QUEBEC COURT RULING LEADS TO JAMES BAY & NORTHERN QUEBEC AGREEMENT WITH CREE & INUIT.
In the 1970s, Quebec undertook construction of several hydroelectric dams in the James Bay region. It did not, however, consult with its Indigenous peoples. After unsuccessful attempts to communicate their grievances, in November 1972 the Cree & Inuit sued to force negotiations claiming that the land transfer agreements for the James Bay & Northern Quebec, in 1898 and 1912 respectively, required negotiation. The Superior Court ruled in favor of the Cree & Inuit, stopped dam construction, and required Quebec to negotiate in good faith. While the ruling was suspended by Quebec’s court of appeal, negotiations began in late 1973. On November 15, 1974, the parties reached agreement in principle. On November 11, 1975, the James Bay & Northern Quebec Agreement (JBNQA) was signed. The JBNQA allowed Quebec to complete the dams. In return, the province recognized the rights of the Cree & Inuit and committed to paying $225 million in compensation over 20 years.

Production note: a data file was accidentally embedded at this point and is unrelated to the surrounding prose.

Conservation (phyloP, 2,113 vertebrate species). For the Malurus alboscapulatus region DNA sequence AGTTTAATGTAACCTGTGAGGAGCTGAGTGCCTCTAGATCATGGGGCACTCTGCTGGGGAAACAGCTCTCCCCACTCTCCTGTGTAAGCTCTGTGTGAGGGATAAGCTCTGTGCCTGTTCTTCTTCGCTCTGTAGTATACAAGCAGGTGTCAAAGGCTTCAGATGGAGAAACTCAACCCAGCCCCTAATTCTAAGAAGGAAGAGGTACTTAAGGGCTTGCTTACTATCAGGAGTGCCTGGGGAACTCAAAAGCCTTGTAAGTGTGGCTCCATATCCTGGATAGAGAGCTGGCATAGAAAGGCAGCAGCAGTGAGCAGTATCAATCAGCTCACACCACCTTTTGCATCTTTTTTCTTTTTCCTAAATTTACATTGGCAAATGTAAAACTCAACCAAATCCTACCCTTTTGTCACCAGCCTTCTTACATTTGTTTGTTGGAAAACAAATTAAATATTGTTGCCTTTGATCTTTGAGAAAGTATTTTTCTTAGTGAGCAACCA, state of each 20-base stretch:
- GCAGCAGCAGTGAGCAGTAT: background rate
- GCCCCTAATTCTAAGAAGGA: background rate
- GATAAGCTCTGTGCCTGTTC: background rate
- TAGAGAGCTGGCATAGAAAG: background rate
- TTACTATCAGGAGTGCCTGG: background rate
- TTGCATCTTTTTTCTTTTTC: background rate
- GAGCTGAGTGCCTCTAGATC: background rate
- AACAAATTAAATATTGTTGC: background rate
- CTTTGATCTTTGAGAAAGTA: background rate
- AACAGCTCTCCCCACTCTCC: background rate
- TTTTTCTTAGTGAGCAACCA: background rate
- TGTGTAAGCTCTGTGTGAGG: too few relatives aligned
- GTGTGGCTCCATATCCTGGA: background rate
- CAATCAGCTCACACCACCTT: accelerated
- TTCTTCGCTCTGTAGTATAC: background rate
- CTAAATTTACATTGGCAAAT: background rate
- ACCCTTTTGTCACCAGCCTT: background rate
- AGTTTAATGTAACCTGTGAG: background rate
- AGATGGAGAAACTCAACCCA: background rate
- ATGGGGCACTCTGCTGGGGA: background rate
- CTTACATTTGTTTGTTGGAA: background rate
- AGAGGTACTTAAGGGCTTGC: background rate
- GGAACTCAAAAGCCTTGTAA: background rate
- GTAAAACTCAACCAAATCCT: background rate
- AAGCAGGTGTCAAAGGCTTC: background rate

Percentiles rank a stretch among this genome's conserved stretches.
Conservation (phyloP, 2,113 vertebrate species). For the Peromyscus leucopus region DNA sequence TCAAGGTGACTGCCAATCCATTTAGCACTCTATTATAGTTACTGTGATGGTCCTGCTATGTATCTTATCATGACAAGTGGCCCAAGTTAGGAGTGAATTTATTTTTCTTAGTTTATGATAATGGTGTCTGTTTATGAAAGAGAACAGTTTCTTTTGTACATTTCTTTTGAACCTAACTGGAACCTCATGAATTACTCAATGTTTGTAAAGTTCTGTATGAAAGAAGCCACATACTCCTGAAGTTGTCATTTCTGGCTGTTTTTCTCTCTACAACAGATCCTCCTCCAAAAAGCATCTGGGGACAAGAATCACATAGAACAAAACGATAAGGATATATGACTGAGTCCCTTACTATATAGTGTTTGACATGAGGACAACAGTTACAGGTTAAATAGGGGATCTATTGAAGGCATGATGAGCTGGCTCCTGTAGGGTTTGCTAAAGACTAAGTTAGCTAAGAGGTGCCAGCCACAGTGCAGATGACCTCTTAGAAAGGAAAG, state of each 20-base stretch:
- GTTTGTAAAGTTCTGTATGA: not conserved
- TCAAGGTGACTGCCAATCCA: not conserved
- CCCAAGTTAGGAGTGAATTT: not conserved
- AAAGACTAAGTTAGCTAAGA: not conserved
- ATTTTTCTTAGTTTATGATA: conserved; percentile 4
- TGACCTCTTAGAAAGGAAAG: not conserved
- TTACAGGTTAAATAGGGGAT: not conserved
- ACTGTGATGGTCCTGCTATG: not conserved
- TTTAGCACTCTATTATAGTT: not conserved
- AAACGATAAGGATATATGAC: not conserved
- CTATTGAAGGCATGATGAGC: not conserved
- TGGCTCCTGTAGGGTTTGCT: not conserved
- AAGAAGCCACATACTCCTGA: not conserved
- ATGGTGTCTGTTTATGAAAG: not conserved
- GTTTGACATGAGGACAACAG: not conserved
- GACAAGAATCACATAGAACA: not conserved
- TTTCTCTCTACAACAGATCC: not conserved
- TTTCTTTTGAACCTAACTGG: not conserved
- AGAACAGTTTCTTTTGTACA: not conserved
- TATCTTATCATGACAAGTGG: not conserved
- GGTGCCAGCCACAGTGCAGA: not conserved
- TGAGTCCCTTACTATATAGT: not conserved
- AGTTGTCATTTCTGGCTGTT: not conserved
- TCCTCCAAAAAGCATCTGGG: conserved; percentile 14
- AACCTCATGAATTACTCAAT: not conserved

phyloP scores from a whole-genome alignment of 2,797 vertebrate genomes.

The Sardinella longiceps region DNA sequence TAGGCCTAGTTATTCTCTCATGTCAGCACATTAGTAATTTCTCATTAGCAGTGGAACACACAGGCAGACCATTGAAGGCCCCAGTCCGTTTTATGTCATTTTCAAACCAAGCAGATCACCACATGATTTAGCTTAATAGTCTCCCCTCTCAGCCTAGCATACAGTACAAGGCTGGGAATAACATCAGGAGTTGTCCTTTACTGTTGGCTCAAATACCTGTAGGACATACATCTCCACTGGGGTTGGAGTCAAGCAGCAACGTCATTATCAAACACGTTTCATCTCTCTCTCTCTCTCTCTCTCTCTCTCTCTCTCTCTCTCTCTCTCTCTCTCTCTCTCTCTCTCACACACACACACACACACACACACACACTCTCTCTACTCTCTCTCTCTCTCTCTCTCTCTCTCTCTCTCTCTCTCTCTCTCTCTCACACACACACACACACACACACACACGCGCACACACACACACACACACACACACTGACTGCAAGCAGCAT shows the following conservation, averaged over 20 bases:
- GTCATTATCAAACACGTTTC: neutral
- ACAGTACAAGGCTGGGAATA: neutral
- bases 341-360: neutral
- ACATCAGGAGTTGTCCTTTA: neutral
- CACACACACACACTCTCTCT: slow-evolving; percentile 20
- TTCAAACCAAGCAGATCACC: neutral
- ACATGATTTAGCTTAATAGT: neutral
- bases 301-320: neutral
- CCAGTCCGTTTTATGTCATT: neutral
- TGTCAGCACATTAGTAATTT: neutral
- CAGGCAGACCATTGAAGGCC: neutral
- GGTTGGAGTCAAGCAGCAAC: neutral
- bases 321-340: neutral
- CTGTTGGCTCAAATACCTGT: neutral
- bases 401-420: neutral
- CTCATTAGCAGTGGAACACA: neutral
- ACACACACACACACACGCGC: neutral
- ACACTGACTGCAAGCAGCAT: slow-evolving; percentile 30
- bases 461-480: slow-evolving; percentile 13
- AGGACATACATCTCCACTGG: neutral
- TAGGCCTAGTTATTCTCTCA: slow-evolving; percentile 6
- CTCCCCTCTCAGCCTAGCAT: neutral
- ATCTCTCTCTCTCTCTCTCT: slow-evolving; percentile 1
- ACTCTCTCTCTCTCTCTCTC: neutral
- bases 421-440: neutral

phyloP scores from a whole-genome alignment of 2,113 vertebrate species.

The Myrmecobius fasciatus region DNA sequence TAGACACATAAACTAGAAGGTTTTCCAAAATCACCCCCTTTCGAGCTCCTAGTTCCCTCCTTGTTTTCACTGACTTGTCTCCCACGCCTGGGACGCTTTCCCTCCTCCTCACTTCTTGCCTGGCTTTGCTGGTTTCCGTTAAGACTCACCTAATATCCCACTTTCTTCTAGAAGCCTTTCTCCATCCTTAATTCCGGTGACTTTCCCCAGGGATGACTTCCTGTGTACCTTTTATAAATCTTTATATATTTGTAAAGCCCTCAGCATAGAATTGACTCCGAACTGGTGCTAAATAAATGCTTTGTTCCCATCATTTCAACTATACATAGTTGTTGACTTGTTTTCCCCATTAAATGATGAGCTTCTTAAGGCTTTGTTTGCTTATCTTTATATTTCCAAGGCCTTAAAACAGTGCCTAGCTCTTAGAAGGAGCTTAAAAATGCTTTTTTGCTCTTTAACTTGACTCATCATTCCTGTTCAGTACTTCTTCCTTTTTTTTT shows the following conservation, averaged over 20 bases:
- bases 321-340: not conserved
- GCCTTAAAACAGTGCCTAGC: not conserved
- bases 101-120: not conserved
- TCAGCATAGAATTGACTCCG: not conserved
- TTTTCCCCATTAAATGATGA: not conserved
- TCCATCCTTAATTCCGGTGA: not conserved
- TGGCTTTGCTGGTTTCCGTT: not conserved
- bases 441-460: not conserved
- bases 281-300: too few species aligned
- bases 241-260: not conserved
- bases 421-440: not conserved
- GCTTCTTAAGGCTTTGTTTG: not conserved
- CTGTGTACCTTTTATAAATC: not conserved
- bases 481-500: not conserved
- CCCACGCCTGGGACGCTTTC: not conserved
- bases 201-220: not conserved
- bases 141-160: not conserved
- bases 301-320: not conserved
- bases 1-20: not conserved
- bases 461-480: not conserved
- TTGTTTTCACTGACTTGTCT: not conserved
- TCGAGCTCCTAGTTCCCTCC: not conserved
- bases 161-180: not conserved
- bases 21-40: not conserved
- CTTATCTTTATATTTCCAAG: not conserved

Source: Yanick Turcotte, “The James Bay and Northern Quebec Agreement,” The Canadian Encyclopedia, 7/3/2019. Retrieved 8/8/2020, https://www.thecanadianencyclopedia.ca/en/article/james-bay-and-northern-quebec-agreement Graphic: Joseph B, 12/30/2005. Public Domain.